ABTN talks to Snelgar, head of business development for the Sabre-owned booking tool, about the latest online and mobile booking trends
How are bookings holding up for Get There so far in 2012?
I think that everybody in the industry is wary about booking volumes due to the current economic climate. But the trend we have seen is that our bookings are holding up and growing. Industry figures show that bookings were up by 3 per cent in the first quarter compared to last year. We’re not seeing the sharp drop that many had predicted. Get There is not seeing any reduction in travel and in some cases it’s going up. But the average spend per trip is going down as companies operate more stringent travel policies. There are fewer opportunities to book fully-flexible business class fares. Many are now just booking the lowest fare available on the day and take the risk that they may to change it.
What other trends are you seeing in the corporate market at the moment?
Travel has gone away from being the exclusive preserve of the travel manager to becoming a procurement role. These people are not looking at the internal value of travel and whether employees are travelling for the right reasons. They are now travelling more often at the right price and travel policy is getting more sophisticated. This complexity has given us a challenge.
How has Get There’s booking tool evolved in the last few years?
We started as a booking tool to bring the costs down because you pay less for an online booking than for a manually processed booking, which is basic economics. But now we focus on becoming a travel management tool although the savings still exist. We have a set of rules and parameters that can be configured to match the increasing complexity of travel policies – for example, the system can show the traveller whether they should book certain hotels or the cheapest flights. It can also include approval rules, profiles, department codes and preferred suppliers.
What’s your latest strategy on using mobile technology?
We have Get There mobile which allows users to do everything on mobile that they can on the desktop. But it’s not an app – we chose to use a mobile browser instead. We looked at apps, which are great for certain things, but a browser is a better option as we update it every six weeks or so.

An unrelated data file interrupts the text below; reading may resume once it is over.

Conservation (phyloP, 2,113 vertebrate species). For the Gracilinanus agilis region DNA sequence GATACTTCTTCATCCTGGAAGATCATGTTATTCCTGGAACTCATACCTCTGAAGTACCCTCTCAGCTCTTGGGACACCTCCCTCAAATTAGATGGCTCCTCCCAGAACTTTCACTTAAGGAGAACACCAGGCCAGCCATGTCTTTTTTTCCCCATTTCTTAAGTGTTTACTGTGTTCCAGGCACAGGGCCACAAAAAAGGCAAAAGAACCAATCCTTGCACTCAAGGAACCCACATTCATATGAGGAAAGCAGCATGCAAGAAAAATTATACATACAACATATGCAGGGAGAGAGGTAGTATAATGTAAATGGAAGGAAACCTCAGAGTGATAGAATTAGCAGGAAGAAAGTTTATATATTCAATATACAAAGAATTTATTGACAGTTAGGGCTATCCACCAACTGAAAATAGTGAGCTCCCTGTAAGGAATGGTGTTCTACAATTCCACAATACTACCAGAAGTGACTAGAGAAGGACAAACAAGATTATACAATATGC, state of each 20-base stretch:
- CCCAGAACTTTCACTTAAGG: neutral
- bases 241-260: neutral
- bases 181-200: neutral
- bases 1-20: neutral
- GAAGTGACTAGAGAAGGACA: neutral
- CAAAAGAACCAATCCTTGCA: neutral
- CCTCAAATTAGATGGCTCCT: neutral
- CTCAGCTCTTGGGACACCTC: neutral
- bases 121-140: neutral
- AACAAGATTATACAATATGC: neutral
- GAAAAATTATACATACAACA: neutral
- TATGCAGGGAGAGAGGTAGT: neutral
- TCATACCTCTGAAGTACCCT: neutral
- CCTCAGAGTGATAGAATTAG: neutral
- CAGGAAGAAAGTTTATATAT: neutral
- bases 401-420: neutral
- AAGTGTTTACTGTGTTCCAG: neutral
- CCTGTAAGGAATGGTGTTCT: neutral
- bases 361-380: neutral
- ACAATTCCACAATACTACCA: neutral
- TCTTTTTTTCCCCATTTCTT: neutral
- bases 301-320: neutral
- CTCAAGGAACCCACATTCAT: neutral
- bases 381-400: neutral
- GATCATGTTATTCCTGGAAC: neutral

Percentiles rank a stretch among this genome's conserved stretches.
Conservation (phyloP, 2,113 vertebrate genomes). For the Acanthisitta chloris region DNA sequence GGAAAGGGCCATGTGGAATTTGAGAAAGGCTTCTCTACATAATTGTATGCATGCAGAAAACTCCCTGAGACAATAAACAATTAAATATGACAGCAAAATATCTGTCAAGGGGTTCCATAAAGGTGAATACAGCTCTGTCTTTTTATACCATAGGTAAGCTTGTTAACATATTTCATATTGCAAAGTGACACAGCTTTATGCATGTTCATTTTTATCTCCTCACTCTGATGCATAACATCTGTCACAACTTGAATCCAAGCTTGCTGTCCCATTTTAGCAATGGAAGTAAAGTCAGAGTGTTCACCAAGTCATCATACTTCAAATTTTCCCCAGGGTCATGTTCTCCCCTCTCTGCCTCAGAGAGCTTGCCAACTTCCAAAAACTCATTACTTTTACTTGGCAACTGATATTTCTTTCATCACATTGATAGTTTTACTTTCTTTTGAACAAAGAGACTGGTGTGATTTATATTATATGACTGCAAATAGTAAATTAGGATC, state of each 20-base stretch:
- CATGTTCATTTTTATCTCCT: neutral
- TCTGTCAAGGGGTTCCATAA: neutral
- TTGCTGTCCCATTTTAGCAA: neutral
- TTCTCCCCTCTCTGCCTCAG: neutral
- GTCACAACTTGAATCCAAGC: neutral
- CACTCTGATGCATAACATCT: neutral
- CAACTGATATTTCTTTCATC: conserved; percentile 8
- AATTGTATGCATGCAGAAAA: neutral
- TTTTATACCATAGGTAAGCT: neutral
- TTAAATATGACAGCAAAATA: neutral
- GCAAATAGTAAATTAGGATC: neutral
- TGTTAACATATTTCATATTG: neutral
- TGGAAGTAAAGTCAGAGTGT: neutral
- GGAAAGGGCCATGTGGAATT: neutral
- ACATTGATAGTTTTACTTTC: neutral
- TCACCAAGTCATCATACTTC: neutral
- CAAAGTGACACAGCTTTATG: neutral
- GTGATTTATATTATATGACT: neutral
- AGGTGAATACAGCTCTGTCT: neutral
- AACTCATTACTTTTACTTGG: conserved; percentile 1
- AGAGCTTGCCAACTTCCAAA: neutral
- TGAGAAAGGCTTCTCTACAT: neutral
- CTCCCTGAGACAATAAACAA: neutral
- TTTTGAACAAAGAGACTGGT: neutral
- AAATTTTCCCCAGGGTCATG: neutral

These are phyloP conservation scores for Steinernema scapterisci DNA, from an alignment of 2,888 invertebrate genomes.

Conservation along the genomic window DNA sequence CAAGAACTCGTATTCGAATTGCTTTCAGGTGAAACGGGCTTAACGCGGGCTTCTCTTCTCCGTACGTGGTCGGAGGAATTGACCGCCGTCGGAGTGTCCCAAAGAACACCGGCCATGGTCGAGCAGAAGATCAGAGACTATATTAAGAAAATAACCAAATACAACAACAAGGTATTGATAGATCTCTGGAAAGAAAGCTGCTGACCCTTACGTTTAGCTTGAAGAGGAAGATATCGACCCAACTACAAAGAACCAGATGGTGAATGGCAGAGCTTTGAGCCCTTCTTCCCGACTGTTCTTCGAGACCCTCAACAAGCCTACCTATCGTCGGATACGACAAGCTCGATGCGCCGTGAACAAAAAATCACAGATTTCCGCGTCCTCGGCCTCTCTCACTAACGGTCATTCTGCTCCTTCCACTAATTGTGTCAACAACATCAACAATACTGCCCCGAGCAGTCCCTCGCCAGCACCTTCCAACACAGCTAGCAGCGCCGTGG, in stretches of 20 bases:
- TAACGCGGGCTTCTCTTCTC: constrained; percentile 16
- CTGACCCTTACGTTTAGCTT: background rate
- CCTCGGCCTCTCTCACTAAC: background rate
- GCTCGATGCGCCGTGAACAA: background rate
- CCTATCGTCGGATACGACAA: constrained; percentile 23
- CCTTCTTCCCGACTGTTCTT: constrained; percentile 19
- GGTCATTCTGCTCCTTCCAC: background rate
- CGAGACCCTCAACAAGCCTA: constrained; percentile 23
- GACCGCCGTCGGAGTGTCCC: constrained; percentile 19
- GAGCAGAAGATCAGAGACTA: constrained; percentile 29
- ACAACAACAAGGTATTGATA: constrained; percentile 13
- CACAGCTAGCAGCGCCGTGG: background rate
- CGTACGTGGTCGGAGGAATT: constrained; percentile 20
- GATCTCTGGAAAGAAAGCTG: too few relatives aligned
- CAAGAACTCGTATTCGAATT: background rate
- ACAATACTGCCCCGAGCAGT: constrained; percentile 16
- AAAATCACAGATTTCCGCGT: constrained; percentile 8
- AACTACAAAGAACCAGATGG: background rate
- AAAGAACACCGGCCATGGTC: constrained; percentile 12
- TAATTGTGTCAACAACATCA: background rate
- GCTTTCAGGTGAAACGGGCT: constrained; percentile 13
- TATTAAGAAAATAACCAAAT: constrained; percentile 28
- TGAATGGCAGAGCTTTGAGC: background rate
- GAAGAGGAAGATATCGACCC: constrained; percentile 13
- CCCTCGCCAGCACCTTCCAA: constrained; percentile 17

What are the next steps in making your products more attractive for the business traveller?
We will see the continued consumerisation and personalisation of business travel. The big development is to make corporate booking tools as appealing as the ones that are available in the leisure market. General usability is very important and we’re working on the personalisation – we want to take a leaf out of the books of Amazon and iTunes who both do recommendations very well. We are trying to bring that into the corporate booking tool. For example, if somebody is travelling to the New York office for the first time, a search will bring up six preferred hotels - all of which are approved by the company with negotiated rates. But then the system would look at the traveller’s profile and if it sees that they like to go to the gym, it will recommend the hotel with the best gym facilities. The idea is to make booking easier and more personal, so it’s less of a chore, but still stay inside the travel programme.
Any other major developments planned for the next few months and years?
We are working with Sabre Virtual Meetings on creating an alternative to travel which would effectively be a GDS for video conferencing options. At the moment, we work with Regus which has got a great tool. But we want to create one interface to enable the booking of meeting rooms and video conferencing suites, which would include inhouse meeting rooms as well as those in hotels and other third-party companies. We are currently in the development ‘beta’ phase with this and it’s going to evolve over the next two or three years.
Would this reduce the amount of travel that firms will do in the future?
It’s not a travel replacement – it’s offering an option for booking a meeting room and avoiding an airfare. We don’t think that this means spending less on travel as we believe that companies will travel the same but may choose alternative options for some types of meetings – maybe internal ones. They can choose when it’s most appropriate to travel and use the travel budget for the meetings that really matter.